About The VMS

About the VMS

The Victoria Medico-Chirurgical Society was founded in 1895, laying the ground work for what is now known as the Victoria Medical Society. On December 6th, 1899 Dr. J. D. Helmcken was elected the first President of the VMS. In 1917, the VMS became incorporated under the Benevolent Societies Act. In 1911 the VMS grappled with the idea of starting a library. They appointed a committee and in 1922 a library was established. In 1932 the library moved to St. Joseph’s Hospital. The library grew to the point where the Society had to hire a librarian to take care of the incoming circulations. In 1979 the VMS donated the library to the Royal Jubilee Hospital where it continues to operate today. The VMS provides resources and supports wellness within our medical community. All VMS decisions are reached by an elected committee. The Victoria Medical Society is supported with membership dues and is associated with South Island Medical Staff Association.

Mission Statement

The VMS celebrates 125 years and continues to provide assistance to doctors and the general public. For physicians, the Society provides an arena to unite colleagues informally. The VMS hosts and helps facilitate various annual social events such as:

  • The Listerian Oration
  • The Annual General Meeting
  • Victoria Branch – Federation of Medical Woman of Canada events
  • The Annual Island Medical Student Welcome Dinner

The VMS is run by a collaborative team and all decisions are determined by elected committee members. Additionally, the VMS Archives Committee collects and stores medical artifacts, thus helping to preserve the history of medicine on Vancouver Island. Currently, the VMS Pemberton Committee is excited to be involved in a fundraising project to restore the historic Pemberton Memorial Operating Room.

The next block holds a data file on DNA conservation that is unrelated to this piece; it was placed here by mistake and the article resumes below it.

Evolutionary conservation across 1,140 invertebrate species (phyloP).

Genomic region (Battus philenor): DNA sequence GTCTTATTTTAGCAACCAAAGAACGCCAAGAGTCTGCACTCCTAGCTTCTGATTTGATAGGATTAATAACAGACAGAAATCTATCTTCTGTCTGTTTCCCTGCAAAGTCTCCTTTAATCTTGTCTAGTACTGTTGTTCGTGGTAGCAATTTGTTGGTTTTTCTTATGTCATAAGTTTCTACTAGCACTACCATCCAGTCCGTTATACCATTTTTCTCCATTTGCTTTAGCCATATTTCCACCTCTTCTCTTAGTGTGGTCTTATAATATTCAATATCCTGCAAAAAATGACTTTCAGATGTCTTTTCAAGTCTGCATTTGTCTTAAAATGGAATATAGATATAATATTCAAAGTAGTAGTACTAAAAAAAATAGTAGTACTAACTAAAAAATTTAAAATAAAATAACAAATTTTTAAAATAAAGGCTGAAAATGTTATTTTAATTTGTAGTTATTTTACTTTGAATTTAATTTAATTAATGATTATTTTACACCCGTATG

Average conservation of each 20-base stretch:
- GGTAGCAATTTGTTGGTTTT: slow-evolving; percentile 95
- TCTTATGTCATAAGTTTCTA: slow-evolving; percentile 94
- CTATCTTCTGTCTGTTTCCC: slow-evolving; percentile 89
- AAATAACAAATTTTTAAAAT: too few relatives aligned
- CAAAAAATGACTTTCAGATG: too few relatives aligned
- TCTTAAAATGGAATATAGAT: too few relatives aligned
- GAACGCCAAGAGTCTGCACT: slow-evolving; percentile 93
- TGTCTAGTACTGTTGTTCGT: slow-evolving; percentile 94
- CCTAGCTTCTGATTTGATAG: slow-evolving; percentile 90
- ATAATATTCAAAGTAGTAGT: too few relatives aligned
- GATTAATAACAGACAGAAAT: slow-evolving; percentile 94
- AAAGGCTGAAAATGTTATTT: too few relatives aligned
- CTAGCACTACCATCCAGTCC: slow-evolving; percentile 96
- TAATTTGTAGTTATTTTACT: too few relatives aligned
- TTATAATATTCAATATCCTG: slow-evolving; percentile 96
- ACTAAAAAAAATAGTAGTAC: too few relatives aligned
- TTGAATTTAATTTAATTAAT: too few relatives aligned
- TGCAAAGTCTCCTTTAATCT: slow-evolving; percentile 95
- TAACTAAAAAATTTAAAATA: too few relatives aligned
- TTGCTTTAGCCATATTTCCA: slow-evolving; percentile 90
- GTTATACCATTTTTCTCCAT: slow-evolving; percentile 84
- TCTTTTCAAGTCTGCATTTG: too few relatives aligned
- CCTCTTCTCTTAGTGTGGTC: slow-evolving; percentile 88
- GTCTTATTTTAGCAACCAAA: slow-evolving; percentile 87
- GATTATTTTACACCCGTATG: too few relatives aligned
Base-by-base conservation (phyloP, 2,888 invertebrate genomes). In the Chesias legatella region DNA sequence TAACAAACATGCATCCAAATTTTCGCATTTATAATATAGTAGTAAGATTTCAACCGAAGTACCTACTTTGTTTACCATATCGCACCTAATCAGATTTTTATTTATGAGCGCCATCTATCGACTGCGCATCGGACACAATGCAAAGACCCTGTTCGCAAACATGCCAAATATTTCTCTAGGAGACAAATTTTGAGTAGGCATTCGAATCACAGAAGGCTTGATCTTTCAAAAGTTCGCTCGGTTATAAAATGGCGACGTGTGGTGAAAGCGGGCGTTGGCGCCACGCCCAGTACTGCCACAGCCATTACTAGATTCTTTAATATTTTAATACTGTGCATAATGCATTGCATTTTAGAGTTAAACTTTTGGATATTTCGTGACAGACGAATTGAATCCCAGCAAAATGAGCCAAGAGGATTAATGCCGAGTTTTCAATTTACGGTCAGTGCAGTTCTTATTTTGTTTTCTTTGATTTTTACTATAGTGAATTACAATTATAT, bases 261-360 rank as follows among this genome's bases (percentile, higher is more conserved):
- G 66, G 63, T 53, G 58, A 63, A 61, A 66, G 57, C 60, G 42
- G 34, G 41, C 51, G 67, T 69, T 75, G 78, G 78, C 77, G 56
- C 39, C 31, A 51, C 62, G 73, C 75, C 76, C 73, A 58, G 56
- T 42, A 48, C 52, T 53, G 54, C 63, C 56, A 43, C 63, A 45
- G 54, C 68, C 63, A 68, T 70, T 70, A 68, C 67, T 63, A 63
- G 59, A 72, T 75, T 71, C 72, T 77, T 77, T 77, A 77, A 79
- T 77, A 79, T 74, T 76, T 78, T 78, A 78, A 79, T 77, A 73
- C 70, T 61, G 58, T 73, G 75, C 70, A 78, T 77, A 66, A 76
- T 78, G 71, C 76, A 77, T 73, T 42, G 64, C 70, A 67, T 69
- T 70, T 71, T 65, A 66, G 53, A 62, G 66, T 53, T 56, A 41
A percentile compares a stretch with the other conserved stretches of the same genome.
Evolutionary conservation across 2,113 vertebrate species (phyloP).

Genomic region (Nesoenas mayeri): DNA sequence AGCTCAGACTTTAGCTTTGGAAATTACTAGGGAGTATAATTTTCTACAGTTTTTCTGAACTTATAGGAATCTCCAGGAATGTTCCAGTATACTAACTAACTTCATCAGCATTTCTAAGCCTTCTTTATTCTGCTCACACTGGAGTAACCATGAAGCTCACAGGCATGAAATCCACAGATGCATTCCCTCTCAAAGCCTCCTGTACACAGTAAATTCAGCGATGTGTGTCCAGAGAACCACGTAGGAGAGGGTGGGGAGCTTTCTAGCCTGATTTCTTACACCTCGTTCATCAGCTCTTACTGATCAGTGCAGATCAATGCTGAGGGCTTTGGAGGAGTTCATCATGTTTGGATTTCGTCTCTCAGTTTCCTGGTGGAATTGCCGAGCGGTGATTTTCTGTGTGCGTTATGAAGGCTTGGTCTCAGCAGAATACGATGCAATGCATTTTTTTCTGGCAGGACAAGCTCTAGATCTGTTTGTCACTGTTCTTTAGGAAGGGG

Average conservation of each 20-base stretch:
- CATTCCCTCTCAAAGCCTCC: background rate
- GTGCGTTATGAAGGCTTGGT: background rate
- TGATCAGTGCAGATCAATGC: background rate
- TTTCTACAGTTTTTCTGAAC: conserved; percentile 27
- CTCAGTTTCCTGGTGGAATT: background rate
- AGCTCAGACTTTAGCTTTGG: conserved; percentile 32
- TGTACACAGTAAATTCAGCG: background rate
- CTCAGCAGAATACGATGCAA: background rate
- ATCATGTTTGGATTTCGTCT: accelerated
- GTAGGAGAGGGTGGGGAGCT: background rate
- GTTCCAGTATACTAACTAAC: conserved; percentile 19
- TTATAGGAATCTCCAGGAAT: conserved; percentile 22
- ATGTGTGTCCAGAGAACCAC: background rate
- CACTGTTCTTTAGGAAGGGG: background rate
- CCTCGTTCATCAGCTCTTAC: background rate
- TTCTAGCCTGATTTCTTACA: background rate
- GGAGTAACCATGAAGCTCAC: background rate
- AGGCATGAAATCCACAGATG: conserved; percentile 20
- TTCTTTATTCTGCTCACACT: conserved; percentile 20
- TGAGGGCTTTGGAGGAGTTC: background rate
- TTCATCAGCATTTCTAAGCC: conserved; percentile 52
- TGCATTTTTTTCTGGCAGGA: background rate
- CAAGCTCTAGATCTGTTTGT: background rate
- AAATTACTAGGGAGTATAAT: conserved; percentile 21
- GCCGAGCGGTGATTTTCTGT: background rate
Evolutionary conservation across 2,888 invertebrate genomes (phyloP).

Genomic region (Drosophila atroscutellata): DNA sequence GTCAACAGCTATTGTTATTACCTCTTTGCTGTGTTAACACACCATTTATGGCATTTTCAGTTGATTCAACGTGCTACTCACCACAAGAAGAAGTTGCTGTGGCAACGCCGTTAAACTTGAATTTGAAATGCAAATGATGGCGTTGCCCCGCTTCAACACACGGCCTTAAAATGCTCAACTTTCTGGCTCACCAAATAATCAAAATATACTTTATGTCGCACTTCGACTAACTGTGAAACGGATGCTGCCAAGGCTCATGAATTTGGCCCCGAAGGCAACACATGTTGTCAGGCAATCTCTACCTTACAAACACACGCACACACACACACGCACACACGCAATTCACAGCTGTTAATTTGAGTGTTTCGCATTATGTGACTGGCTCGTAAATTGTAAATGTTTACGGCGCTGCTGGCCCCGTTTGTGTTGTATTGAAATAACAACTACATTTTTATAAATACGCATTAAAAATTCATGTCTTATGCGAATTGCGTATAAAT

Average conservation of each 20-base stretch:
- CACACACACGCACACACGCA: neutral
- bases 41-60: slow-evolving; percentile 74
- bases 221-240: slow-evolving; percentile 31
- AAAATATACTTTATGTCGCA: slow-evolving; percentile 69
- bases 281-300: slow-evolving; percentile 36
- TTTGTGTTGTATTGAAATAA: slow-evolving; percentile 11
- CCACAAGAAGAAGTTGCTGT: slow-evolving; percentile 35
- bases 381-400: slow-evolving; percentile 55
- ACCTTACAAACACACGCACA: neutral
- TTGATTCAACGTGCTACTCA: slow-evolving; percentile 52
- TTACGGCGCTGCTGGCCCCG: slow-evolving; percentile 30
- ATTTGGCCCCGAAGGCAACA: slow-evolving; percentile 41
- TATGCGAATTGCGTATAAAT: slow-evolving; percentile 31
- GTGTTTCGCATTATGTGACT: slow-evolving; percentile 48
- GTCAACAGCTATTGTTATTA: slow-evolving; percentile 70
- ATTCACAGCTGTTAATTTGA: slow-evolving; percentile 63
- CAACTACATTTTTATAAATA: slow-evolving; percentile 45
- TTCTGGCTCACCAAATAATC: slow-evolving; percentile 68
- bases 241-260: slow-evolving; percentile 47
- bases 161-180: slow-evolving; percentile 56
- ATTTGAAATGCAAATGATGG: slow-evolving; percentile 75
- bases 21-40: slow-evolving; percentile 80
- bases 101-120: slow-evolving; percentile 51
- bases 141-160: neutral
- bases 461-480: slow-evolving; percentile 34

The VMS continues to provide a service in helping the public find a physician. As the number of General Practitioners decreases in Victoria, it is essential that the public has access to those doctors who are willing to accept new clients.

Victoria Medical Society Mandate

The mandate of the Victoria Medical Society was originally outlined in the BC Societies Act of 1918, and revised in 2019. Our mandate is as follows:

  • To promote good health and act as an advocate on health issues.
  • To promote good and appropriate medical practice in accord with the Code of Ethics.
  • To promote the good name of medicine.
  • To promote continuing medical education.
  • To promote fellowship and good relations within the profession and with the public.
  • To help, as much as possible, any member in distress from any cause.
  • To advocate for any doctor or group of doctors subjected to injustice; and to mediate, when requested, in disputes and differences between local medical groups or individuals. The functions of mediation and advocacy do not apply to any case under the jurisdiction of the College of Physicians & Surgeons of BC.
  • To cooperate with the Doctors of BC CMA and College of Physicians and Surgeons of BC.

The non-profit office operates and provides services through funds provided by membership dues. It is a valuable resource to physicians, health care facilities and the general public.

The Chain Of Office

The Chain of Office was first worn in 1983 by our then outgoing president, Dr. Mike McNeely. The concept of creating a Chain of Office was first conceived by Dr. Pierre d’Estrubé. He contacted the noted BC artist Mr. Tony Hunt, who created the piece.

The chain was photographed by Rob Destrubé and the framed photograph now hangs in the VMS office. It’s value is estimated at more than $5,000. When transported, it is stored in a velvet bag. Care must be taken when wearing it, as the argillite is soft and marks easily.

The chain is worn by the president at all ceremonial occasions, such as the annual Osler Oration held in Vancouver each March, and at other times as stipulated by the president.